DREAM TRAVEL HINTS
AMERICAN MUSCLE CAR
SOCIAL MEDIA FLAIR
SPRING FROM THE RUNWAYS RUNWAYS
H A M I LT O N J E W E L E R S PRINCETON, NJ 609-771-6010 HAMILTONJEWELERS.COM CHAIRMAN MARTIN SIEGEL PRESIDENT HANK B. SIEGEL VICE PRESIDENT DONNA J. BOUCHARD
VICE PRESIDENT DAVID S. KASTER
GRAPHIC DESIGNER CHRISTOPHER D. NAVARRO
P U B L I S H E D B Y T H E B J I FA S H I O N G R O U P PUBLISHER STU NIFOUSSI
EDITOR-IN-CHIEF KAREN ALBERG GROSSMAN
4 Welcome Letter
C R E AT I V E D I R E C T O R
6 Trending at Hamilton
10 The Legacy of Luxe
MANAGING EDITOR JILLIAN LAROCHELLE
12 Pantone Fashion Color Report
14 The Year in Review
18 A Tale of Two Sisters
DESIGNERS CYNTHIA LUCERO
20 Power of the # in Luxury
22 From the Runways
28 Collecting: Time to Invest
PEG EADIE PRESIDENT AND CEO
30 Gifts: From the Heart
32 Scene: Haute Looks on the Red Carpet
CHAIRMAN AND COO
34 Timepieces: Worry Over Watchmakers
38 Spotted: As Seen On… 40 Perfect Gems 42 Golf: Triumph & Tragedy
Prices are subject to change without notice and may vary
depending on size, quality and availability. Copyright 2015. Accent® is published by Business Journals, Inc, P.O. Box 5550, Norwalk, CT 06856, 203-853-6015 • Fax: 203-852-8175; Advertising Office: 1384 Broadway, 11th Floor, NY, NY 10018,
44 Travel: Take Me Away 48 Personalities: Kristin Chenoweth
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52 Spirits: Engaging the Senses 54 Wheels: Return of the Muscle Car
part of this magazine may be reproduced without written permission of the publishers. Volume 13, Issue 1. Accent® is a trademark of Business Journals, Inc. registered in the U.S. Patent and
56 Culture: Fashion Facelift
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( ) % 6 * 6 - ) 2 ( 7 As I write this, our New Jersey region is still in the midst of a very challenging winter, as are many areas of the country. This is the time when traveling to our Palm Beach stores is even more appealing, both for the beautiful weather and to greet so many of our ‘season’ friends and clients. I imagine that many readers will be as grateful as I am to welcome spring of 2015.
In late 2014, we underwent a rigorous renewal and audit process, and I am pleased to report that we were successful in meeting XLI6.'¸WWXVMRKIRXVIUYMVIQIRXWJSVVIGIVXMÁGEXMSRSRGIEKEMR being the only independently owned retailer in the world to RS[LEZIFIIRGIVXMÁIHX[MGI8LMWMWEZMXEPTEVXSJSYVFYWMRIWW capabilities, and we are proud to share the accomplishment with our readers.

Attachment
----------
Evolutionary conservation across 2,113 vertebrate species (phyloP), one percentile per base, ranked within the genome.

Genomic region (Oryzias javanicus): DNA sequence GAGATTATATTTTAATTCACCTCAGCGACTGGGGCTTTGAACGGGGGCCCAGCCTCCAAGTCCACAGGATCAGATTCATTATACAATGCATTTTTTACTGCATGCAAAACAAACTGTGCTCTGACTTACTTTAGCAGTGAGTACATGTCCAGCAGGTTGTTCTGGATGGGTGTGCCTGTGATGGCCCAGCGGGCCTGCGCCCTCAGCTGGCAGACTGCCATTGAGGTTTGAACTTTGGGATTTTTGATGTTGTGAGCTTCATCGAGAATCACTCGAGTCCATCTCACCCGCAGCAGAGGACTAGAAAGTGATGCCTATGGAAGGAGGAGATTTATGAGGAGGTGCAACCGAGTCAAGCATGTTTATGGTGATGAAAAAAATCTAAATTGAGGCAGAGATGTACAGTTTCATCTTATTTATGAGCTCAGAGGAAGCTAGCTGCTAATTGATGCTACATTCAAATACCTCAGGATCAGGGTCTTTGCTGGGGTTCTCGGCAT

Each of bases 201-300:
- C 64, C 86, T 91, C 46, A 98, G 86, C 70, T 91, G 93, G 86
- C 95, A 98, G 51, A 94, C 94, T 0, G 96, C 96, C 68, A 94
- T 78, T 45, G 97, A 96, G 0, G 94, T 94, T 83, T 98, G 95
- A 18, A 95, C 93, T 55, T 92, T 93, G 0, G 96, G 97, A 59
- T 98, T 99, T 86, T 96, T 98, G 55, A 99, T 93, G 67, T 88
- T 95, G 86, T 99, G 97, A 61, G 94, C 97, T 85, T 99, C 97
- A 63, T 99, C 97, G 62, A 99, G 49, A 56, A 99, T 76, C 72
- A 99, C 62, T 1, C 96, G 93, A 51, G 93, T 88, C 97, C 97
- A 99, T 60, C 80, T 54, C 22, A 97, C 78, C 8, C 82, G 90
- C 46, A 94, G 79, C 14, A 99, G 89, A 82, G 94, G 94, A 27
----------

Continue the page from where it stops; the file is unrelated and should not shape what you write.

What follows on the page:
We ended 2014 with a tremendous accomplishment for our company, and it is with great pride that I write about it. A core value of our company is responsibility. Hamilton is FIWXMRGPEWWMRXLIÁRINI[IPV][SVPHMRIXLMGEPERHVIWTSR sible business practices, and this practice is something that we take very seriously. We believe that there is both a business imperative and a moral obligation to support responsible FILEZMSVXLVSYKLSYXXLIIRXMVINI[IPV]WYTTP]GLEMRERH[I also care about our carbon footprint and work to be environmentally responsible citizens. Our executive team members are leaders in the industry and have helped us maintain this support for over 100 years.
We are pleased to present this issue of ACCENT Magazine, with GSRXIRXXLEX[ILSTI]SY[MPPÁRHIRXIVXEMRMRKERHVIPIZERX-R addition to the latest news and trend updates from the world of fashion, there are a wide variety of articles on topics ranging from the arts and culture to travel. 4PIEWIIRNS]XLMWMWWYISJACCENT with our compliments. We wish you and yours a wonderful spring and summer season, and look forward to seeing you soon.
-R ,EQMPXSR [EW XLI ÁVWX JEQMP]S[RIH MRHITIRHIRX NI[IPIV XS FI GIVXMÁIH F] XLI 6IWTSRWMFPI .I[IPPIV] 'SYRGMP ERMRXIVREXMSREPRSXJSVTVSÁXWXERHEVHWERHGIVXMÁGEXMSRSVKE nization. It has more than 500 member companies that span XLINI[IPV]WYTTP]GLEMRJVSQQMRMRKXSGSRWYQIVJEGMRKFYWM RIWWIW6.'QIQFIVWGSQQMXXSERHEVIMRHITIRHIRXP]EYHMXIH EKEMRWX XLI 6.' 'SHI SJ 4VEGXMGIW ER MRXIVREXMSREP WXERHEVH JSV VIWTSRWMFPI FYWMRIWW TVEGXMGIW 8LI 'SHI SJ 4VEGXMGIW addresses human rights, labor rights, environmental impact, mining practices, product disclosure and many more important XSTMGWMRXLINI[IPV]WYTTP]GLEMR
Hank B. Siegel, President
PRINCETON PALM BEACH PALM BEACH GARDENS 1.800.5.HAMILTON HAMILTONJEWELERS.COM
N 65° 19’ 6.7” - W 137° 20’ 14”
SEVERAL DAYS’ WALK FROM ANY TRACE OF MANKIND Suffused with the pioneering spirit of the far North and the epic journeys of sled dogs across the frozen expanse of the Arctic, the TUDOR Heritage Ranger is the reinterpretation of a classic, a fusion of sophistication with the demands of an untamed environment. The epitome of functionality, its bund strap, satin-smooth ﬁnish and understated dial are just some of the features through which the modern city dweller can glimpse a mythical bygone world. And hear the call of the wild. TUDOR HERITAGE RANGER® Self-winding mechanical movement, waterproof to 150 m, 41 mm steel case. Visit tudorwatch.com and explore more. TUDOR Watch U.S.A., LLC. New York
1 What’s new, what’s hot, what’s now.
Trending at Hamilton Here is a curated list of the season’s QYWXLEZIWMR]SYVÁRINI[IPV][EVHVSFI